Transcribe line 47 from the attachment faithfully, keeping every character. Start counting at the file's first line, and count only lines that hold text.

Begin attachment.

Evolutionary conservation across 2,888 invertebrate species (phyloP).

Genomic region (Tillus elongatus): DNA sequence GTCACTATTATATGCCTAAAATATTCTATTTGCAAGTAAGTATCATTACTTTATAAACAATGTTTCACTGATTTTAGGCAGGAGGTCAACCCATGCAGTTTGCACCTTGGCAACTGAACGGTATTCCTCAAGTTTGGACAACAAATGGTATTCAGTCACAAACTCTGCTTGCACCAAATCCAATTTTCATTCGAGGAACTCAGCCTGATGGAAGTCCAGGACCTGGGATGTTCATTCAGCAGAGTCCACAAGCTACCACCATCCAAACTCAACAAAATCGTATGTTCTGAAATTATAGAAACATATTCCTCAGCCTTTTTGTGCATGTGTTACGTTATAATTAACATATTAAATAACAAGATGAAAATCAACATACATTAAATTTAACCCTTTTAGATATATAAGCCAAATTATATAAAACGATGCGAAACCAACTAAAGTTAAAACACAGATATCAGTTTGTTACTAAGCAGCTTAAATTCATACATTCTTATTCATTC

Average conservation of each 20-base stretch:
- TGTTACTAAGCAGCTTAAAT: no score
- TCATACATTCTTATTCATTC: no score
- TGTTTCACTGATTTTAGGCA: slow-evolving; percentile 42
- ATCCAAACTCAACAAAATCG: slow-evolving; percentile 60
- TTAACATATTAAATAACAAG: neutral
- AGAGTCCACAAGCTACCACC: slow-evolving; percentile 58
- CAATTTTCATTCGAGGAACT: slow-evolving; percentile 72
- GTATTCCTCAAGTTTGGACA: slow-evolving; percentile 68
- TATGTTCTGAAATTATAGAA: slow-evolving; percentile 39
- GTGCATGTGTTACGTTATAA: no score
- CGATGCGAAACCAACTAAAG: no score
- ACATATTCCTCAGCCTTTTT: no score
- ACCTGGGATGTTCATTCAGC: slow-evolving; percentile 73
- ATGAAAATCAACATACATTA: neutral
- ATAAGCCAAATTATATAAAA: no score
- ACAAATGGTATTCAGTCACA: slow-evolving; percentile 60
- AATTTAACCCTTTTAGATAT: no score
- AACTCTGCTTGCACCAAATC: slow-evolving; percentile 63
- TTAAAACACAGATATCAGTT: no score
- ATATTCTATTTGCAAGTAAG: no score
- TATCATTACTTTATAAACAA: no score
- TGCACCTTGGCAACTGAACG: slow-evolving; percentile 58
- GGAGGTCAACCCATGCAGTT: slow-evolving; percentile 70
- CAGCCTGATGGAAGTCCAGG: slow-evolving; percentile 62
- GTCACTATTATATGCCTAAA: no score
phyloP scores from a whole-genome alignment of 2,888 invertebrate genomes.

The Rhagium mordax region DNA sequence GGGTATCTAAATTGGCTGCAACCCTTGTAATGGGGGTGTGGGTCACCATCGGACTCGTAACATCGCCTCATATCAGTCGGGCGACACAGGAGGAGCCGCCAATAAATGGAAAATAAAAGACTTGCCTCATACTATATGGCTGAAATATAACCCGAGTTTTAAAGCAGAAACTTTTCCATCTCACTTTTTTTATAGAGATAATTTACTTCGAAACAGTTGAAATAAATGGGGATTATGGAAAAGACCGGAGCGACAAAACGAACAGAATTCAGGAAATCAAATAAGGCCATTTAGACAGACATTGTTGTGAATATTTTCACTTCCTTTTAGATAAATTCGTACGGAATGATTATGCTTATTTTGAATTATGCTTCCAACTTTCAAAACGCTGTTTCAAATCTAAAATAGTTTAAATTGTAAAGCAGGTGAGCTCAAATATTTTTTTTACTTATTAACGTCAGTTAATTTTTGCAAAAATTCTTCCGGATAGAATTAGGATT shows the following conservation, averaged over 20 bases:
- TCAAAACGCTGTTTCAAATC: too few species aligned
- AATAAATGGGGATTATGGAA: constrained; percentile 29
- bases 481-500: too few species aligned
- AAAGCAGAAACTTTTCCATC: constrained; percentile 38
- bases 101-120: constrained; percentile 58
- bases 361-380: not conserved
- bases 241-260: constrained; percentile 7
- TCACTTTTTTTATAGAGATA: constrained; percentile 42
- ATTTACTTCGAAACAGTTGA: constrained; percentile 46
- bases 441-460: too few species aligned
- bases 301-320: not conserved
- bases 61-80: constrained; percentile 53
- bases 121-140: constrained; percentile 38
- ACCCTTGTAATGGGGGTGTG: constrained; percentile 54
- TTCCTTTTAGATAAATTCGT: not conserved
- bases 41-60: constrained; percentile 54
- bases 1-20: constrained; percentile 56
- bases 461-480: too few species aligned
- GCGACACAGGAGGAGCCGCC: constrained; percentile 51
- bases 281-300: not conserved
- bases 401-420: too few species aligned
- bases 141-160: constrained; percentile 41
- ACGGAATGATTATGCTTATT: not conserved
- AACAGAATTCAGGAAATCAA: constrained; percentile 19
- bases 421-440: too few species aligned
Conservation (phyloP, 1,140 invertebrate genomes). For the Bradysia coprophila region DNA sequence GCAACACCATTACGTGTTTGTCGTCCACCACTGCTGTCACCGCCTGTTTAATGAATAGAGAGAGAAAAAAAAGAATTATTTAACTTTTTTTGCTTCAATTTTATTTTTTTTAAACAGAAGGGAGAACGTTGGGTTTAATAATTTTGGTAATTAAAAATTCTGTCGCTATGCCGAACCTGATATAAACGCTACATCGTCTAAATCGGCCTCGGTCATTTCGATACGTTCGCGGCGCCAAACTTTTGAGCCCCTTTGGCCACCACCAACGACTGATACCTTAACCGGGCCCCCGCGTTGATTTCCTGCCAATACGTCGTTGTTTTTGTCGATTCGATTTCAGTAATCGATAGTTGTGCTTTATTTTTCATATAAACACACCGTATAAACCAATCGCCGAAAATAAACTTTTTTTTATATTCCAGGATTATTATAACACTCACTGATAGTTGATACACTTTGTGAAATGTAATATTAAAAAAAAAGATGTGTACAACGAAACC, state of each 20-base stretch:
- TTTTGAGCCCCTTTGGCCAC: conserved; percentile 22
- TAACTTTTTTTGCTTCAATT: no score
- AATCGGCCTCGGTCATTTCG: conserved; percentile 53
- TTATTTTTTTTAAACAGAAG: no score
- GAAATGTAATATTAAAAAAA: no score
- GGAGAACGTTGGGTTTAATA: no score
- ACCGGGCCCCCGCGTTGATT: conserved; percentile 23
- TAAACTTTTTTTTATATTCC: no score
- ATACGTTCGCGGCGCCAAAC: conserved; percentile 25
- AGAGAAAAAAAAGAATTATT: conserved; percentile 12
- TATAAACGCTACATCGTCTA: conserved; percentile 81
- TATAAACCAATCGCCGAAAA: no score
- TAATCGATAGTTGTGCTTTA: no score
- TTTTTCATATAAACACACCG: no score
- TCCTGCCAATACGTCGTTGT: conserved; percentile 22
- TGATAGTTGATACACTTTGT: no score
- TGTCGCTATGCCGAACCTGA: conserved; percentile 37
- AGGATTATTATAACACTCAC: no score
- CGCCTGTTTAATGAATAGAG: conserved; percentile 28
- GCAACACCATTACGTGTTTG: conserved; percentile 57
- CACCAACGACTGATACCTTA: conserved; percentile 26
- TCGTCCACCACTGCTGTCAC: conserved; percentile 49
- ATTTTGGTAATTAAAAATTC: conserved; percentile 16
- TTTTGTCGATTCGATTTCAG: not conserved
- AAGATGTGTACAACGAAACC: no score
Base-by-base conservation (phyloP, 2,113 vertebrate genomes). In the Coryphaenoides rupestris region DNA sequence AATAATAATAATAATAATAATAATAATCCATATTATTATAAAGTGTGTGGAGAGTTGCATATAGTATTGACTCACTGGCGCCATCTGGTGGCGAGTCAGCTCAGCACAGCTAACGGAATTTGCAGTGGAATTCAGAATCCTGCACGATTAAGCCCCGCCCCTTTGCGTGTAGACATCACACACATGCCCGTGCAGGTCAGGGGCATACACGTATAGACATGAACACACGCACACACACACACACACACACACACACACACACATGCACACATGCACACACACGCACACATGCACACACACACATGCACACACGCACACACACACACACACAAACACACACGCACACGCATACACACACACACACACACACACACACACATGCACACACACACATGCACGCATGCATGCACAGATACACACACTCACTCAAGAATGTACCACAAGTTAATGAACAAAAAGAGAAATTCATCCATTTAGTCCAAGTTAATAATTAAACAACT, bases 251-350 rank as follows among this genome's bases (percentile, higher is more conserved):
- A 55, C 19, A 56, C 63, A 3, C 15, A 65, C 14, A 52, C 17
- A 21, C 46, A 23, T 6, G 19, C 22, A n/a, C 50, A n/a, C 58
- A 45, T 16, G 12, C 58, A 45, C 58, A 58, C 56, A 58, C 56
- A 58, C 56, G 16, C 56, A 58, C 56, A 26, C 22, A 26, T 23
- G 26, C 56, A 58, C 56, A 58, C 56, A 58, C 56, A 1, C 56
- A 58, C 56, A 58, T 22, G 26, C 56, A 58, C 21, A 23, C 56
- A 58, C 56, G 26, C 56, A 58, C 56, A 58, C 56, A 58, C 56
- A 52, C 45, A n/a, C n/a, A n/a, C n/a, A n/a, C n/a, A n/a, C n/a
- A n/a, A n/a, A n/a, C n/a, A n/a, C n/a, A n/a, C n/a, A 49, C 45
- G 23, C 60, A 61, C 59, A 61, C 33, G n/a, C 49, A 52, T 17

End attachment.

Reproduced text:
- bases 1-20: constrained; percentile 56